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Grip Amplifier: Design of a Residual Force Control Strategy to Support Pinch Grip with a Minimalistic Hand Exoskeleton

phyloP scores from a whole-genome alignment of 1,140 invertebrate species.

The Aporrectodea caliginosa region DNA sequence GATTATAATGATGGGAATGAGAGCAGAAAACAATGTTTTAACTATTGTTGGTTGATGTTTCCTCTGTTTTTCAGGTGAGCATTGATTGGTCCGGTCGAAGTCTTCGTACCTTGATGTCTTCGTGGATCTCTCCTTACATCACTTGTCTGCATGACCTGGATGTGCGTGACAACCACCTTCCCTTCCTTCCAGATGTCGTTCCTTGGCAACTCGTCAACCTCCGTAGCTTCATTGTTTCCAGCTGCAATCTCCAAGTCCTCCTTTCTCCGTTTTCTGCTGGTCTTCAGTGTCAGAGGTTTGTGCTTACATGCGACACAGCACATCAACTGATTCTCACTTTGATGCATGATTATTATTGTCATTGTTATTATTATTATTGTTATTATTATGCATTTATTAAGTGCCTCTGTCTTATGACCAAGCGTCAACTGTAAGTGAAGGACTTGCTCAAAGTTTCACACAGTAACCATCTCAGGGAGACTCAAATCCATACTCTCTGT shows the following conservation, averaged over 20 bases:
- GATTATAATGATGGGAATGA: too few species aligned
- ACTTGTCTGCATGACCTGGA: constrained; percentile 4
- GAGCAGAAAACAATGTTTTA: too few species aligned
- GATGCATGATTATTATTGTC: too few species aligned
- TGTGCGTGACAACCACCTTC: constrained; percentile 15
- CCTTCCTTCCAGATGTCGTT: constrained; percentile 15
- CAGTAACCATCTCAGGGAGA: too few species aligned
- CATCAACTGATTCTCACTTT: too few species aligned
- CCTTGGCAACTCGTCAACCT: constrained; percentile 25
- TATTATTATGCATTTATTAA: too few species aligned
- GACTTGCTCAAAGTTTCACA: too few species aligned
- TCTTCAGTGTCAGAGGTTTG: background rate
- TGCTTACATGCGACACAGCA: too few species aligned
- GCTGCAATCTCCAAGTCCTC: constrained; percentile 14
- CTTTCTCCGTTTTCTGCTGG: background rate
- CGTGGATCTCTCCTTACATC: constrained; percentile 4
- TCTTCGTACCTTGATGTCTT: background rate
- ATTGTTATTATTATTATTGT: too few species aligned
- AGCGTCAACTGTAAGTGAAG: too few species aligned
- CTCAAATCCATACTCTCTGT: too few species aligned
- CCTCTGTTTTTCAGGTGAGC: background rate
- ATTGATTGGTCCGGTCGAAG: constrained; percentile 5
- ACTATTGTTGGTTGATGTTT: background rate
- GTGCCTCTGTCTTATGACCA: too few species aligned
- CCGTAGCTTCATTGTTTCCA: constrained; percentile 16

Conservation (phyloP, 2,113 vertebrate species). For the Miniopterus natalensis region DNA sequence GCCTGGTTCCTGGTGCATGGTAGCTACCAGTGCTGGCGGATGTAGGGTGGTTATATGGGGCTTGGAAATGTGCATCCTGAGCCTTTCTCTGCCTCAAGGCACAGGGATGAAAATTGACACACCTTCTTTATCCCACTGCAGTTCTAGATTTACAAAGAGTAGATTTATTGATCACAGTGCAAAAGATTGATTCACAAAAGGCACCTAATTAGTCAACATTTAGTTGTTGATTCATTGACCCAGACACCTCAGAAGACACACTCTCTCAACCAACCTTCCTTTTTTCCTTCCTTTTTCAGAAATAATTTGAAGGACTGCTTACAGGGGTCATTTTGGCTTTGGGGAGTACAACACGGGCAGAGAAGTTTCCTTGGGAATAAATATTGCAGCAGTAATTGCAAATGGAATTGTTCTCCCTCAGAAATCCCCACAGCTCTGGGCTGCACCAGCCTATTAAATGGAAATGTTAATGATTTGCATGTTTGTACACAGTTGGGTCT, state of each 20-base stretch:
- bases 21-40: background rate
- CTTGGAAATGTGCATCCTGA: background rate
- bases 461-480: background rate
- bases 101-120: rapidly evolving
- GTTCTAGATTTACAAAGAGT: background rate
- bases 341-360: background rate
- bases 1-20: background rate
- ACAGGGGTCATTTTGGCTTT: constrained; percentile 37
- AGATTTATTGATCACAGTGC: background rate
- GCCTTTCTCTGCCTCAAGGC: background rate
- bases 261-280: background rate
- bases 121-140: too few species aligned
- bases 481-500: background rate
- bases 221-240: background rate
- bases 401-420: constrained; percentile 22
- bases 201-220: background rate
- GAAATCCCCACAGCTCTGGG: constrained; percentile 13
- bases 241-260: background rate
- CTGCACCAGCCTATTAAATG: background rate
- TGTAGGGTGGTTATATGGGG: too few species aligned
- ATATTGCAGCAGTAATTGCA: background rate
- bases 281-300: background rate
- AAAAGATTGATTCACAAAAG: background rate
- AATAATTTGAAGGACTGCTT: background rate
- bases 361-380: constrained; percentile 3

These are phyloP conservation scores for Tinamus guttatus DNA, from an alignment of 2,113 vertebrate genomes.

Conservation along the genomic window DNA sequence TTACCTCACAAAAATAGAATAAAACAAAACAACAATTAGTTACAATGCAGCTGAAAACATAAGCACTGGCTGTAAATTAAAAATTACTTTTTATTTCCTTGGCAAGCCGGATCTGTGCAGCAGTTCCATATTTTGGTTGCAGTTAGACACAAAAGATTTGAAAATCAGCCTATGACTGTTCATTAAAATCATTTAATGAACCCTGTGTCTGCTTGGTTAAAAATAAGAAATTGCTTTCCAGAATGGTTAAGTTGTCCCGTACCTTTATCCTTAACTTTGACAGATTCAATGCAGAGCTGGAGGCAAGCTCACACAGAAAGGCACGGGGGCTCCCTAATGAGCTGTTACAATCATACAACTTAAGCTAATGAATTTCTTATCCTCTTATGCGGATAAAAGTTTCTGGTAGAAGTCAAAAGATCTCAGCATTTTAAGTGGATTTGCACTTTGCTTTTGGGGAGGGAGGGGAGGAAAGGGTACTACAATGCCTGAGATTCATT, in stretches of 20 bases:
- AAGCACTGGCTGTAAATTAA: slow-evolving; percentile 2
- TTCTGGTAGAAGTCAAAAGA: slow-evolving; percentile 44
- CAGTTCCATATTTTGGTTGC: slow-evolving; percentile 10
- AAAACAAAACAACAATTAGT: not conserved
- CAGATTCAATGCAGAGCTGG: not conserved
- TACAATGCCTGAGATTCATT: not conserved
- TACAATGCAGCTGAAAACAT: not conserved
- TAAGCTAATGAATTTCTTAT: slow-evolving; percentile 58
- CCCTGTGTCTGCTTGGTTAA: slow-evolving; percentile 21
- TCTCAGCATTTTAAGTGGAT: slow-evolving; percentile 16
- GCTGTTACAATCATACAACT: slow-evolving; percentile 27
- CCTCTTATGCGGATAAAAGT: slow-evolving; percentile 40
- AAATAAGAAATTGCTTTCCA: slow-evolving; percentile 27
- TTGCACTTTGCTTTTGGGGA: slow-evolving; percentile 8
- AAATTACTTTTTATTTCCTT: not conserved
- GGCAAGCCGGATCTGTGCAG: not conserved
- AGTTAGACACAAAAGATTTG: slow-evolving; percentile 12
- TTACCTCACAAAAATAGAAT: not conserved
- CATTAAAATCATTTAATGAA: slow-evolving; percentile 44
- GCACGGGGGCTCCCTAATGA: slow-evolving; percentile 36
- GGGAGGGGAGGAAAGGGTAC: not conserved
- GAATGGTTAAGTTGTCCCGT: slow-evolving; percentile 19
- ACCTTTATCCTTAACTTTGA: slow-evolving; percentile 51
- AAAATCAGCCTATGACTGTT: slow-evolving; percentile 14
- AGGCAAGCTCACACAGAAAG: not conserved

Hand exoskeletons could potentially improve hand use after stroke, but are typically obtrusive, and lack intuitive control. Here we propose a grip force strategy suitable for a minimalistic hand exoskeleton based on three key concepts. First, people achieve substantial hand functionality when using only pinch grip. Second, people who have a stroke retain isometric force control ability. Third, force generation is highly correlated between fingers after a stroke. From these observations we developed a control strategy based on measuring the isometric flexion force produced by digits 3-5 against the palm to control the force of an exoskeleton assisting in pinch grip. We implemented this “residual force control” strategy (RFCS) using the FINGER exoskeleton with ten unimpaired participants. Participants performed five sets of five lifts with no exoskeleton, with the exoskeleton donned on but powered off, and with the RFCS using two amplification gains. When using the RFCS participants were asked to maximize the contribution of the robot to object force, and we displayed the percent robot contribution using a computer monitor after each set. Participants were able to use the RFCS to lift the object, significantly increasing the contribution of force by the robot as the sets progressed. However, the grip force became larger and less dynamic compared to when participants were not wearing the exoskeleton. This suggests that unimpaired subjects could intuitively use this strategy to pick up an object and learn to amplify their grip force with practice. However, the strategy alters the normal grip force control strategy.

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